Arts & Entertainment

Spring Fashion Requires Spring Cleaning

It’s that time of year — spring ahead and get a fresh start. Start by cleaning out your closet! It’s a tough job, but somebody’s got to do it, right?

“Cleaning out your closet is always tough, because our clothes hold memories and ignite feelings and emotions,” says Andy Paige, fashion expert and author of Style on a Shoestring. “We all remember the dress we wore for a special date with our honey or the business suit that got us our first real job or the jeans that made us feel like a rock star. Letting go of garments that we don’t wear anymore but still have fondness for can often be bittersweet.”

However, we have to admit that when we’re finally able to see the floor of our closets for the first time in years, it does feel good. The purge is worth it, even if we haven’t lost those 10 pounds and still aren’t able to wear all those “old” size 8’s still hanging around.

“Truth is, when you do lose the weight, the first thing you want is new clothes,” says Paige. “The last thing you want to do is put on something decades old to celebrate your new body. You want new party frocks and sexy modern look-at-me wear, not parachute pants and a dress from the Alexis Carrington Collection circa 1984.”

And the average woman actually wears less than 20 percent of her closet’s contents on a regular basis, according to Paige. “We live with the delusion that we have a much larger wardrobe than we really do,” she says. “We all stand in front of our closet that’s slap full of clothes and declare that we have nothing to wear. Damn that Eve. If she had not eaten that darn apple, then we would be happy as jaybirds, running naked and free.”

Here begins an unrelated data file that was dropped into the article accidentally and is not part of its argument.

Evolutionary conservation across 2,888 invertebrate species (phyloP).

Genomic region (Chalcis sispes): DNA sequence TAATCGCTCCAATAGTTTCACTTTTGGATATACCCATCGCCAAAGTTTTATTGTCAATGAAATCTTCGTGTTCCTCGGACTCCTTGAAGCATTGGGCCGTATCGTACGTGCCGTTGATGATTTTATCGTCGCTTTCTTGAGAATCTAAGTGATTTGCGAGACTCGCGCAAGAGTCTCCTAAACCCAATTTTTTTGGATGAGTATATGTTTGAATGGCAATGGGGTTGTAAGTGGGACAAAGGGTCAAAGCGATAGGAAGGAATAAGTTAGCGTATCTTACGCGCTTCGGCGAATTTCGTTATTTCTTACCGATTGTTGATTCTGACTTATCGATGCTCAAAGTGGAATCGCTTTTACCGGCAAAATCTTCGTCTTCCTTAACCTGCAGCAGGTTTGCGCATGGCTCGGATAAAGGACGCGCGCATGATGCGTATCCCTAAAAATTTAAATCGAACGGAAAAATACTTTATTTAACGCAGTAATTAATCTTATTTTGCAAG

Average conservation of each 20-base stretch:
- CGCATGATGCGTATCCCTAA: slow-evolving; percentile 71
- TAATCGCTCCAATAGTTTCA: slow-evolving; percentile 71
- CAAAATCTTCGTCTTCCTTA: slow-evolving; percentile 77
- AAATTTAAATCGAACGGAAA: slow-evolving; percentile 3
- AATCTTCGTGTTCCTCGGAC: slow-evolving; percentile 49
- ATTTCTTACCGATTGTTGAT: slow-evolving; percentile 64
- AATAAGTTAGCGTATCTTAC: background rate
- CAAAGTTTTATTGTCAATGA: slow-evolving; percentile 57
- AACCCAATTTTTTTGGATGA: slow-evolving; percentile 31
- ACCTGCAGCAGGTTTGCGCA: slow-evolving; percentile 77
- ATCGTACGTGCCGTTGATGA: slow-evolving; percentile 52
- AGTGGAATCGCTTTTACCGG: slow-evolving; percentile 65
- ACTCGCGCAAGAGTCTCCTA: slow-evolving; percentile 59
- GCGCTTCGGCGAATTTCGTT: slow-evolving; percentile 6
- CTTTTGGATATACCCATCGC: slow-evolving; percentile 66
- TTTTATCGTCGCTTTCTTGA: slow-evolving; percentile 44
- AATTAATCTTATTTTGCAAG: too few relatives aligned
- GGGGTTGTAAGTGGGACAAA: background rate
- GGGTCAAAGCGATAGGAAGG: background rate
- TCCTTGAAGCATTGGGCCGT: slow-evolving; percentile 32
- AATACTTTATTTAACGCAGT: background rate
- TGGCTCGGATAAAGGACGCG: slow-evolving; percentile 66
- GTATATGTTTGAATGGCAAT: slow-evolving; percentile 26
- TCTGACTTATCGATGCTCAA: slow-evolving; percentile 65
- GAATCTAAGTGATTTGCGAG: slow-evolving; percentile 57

OK, so we’re going to ditch the fig leaves and get busy creating our own closet of Eden — the perfect place to get dressed every day. Here are a few tips to get you started:

♦ Yes, you need to try things on if you’re going to keep it in your closet. You’d be surprised how much wardrobe weeding out you can do by just looking in a mirror. We forget why we’ve never worn that jacket with the weird darts or that skirt that hits us at mid-calf. Yuck, get them out of your life. Fit is key, and yes, proportions change regularly.

♦ The “pile” routine really does work. Or you can do the trash bag thing, but I find that it helps to be able to “see” what you’re getting rid of … not just sticking it in a big black bag.

Think a “Donate” pile, a “Re-create” pile, a “Think About It” pile and a “Fits Me Great” pile. Then be ruthless. Yes, you can have some of your things altered, but I often find that it’s better just to go ahead and let it go once and for all, unless it’s just a matter of sewing on a button or having something hemmed.

♦ Have a friend help you. This tip usually does NOT work for me, but one of my best friends loves to have me help her clean out HER closet. There is something about having an outside opinion. But I find that I know my tastes best, and I usually feel pretty confident about my choices of what stays and what goes. But if you need some help, go for it.

♦ Color-code your clothes. This is probably one of my best tips. Group like colors together. You’ll be amazed at how much faster you can mix and match pieces. You’ll also be able to tell immediately if you need new pieces to coordinate with what you already own.

♦ Here are a few “anchor pieces” that Paige suggests keeping in your closet:

• Great fitted suits

• Fitted blazers

• Trousers with straight legs

• A-line or pencil skirts hemmed to the knee

• Basic black dress

• Fitted denim jacket

• Dark boot-cut or straight-leg jeans

• Accessories, accessories, accessories (well-kept scarves, costume jewelry, handbags,     belts, and shoes)

This article was contributed by Sharon Mosley

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